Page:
[ US /ˈdʒɑɹɡən/ ]
  1. a characteristic language of a particular group (as among thieves)
    they don't speak our lingo
  2. a colorless (or pale yellow or smoky) variety of zircon
  3. specialized technical terminology characteristic of a particular subject
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How To Use jargon In A Sentence

  • Fanagalo, the jargon used on the mines, he advised them to 'tchella lo baas wena meningi mali; picanniny sebenza', meaning 'demand more pay and less work'. Class & Colour in South Africa 1850-1950 - Chapter 7
  • This article's so full of jargon it's just double Dutch to me.
  • The work, epic in its tendencies, belongs to the category of burlesque compositions in macaronic verse (that is in a jargon, made up of Latin words mingled with Italian words, given a Latin aspect), which had already been inaugurated by Tifi Odasi in his "Macaronea", and which, in a measure, marks a continuance of the goliardic traditions of the Middle Ages. The Catholic Encyclopedia, Volume 6: Fathers of the Church-Gregory XI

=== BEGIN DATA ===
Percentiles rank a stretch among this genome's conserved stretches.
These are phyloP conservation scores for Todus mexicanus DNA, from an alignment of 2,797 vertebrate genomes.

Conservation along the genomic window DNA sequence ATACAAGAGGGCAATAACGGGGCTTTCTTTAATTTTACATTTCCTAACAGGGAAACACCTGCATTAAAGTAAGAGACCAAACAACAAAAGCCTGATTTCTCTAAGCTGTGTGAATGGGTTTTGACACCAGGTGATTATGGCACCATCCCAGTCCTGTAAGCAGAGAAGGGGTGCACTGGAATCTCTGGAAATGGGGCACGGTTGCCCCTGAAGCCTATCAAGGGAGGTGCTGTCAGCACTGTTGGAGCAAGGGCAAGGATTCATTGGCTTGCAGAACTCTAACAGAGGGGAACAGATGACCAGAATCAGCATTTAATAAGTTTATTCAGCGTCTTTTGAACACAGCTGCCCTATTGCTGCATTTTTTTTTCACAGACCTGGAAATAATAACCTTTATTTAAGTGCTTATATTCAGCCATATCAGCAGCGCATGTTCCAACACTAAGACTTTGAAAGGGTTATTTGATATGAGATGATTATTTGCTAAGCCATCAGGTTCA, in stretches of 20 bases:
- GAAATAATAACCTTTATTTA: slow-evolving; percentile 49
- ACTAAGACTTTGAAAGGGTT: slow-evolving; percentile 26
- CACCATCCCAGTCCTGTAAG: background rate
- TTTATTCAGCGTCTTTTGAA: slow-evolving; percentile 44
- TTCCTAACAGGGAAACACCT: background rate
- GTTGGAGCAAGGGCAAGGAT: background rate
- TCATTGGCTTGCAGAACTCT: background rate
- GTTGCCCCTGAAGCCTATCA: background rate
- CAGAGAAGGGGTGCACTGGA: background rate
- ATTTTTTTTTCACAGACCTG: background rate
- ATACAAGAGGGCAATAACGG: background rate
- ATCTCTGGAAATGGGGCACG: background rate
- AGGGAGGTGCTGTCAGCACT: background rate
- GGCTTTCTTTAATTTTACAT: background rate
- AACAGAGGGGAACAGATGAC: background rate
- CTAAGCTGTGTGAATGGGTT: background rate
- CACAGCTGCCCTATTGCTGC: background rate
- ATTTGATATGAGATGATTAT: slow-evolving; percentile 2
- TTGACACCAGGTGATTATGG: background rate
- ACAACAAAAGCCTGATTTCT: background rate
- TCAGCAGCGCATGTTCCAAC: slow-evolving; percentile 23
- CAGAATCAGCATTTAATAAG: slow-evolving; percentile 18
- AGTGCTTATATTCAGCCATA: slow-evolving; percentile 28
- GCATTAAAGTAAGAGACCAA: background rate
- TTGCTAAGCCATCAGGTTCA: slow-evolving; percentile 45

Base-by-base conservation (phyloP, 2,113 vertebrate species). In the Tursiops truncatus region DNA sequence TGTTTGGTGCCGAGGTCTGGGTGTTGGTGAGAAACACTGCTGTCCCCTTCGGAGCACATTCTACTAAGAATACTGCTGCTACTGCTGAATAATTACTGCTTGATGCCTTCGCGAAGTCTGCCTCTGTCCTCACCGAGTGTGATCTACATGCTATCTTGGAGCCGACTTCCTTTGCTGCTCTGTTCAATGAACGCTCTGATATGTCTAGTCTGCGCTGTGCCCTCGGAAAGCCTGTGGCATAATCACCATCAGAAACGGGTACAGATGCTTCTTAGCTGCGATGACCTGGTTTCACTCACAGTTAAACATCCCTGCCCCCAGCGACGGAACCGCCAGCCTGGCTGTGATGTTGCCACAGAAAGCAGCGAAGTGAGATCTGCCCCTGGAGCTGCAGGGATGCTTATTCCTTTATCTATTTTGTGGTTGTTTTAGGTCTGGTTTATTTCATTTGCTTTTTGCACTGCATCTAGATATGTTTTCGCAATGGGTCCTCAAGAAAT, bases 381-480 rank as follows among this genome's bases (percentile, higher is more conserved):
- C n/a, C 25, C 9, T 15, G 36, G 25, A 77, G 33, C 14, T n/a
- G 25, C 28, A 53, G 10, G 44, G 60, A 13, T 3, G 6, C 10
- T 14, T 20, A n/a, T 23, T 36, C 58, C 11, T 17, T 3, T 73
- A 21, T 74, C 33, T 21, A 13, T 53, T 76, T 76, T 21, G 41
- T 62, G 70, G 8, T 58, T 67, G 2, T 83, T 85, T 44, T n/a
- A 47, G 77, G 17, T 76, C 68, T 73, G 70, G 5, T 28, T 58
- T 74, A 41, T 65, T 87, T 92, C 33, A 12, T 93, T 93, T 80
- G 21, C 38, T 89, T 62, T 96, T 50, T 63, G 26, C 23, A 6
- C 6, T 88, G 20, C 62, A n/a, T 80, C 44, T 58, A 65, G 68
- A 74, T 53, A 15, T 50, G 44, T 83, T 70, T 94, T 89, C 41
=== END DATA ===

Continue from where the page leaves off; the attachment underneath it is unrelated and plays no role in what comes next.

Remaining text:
• Many hospitals, for instance, make a professional available to go over the records with the patient, who might not understand the medical jargon therein.
  • A survey of small businesses has found that more than a quarter have admitted they made the wrong IT purchases because they were confused by overly complicated technical jargon.
  • The offer was couched in legal jargon.
  • The only magazine in the waiting room was a scientific journal full of technical jargon above my head.
  • It is one of a torrent of jargon words, phrases, clichés and bureaucratic gobbledygook that have grown to clutter our language.
  • APEC seems be drowning in an ocean of jargon.
  • Double Representation; nay almost enjoining it, so loud is the jargon and eleutheromania. The French Revolution
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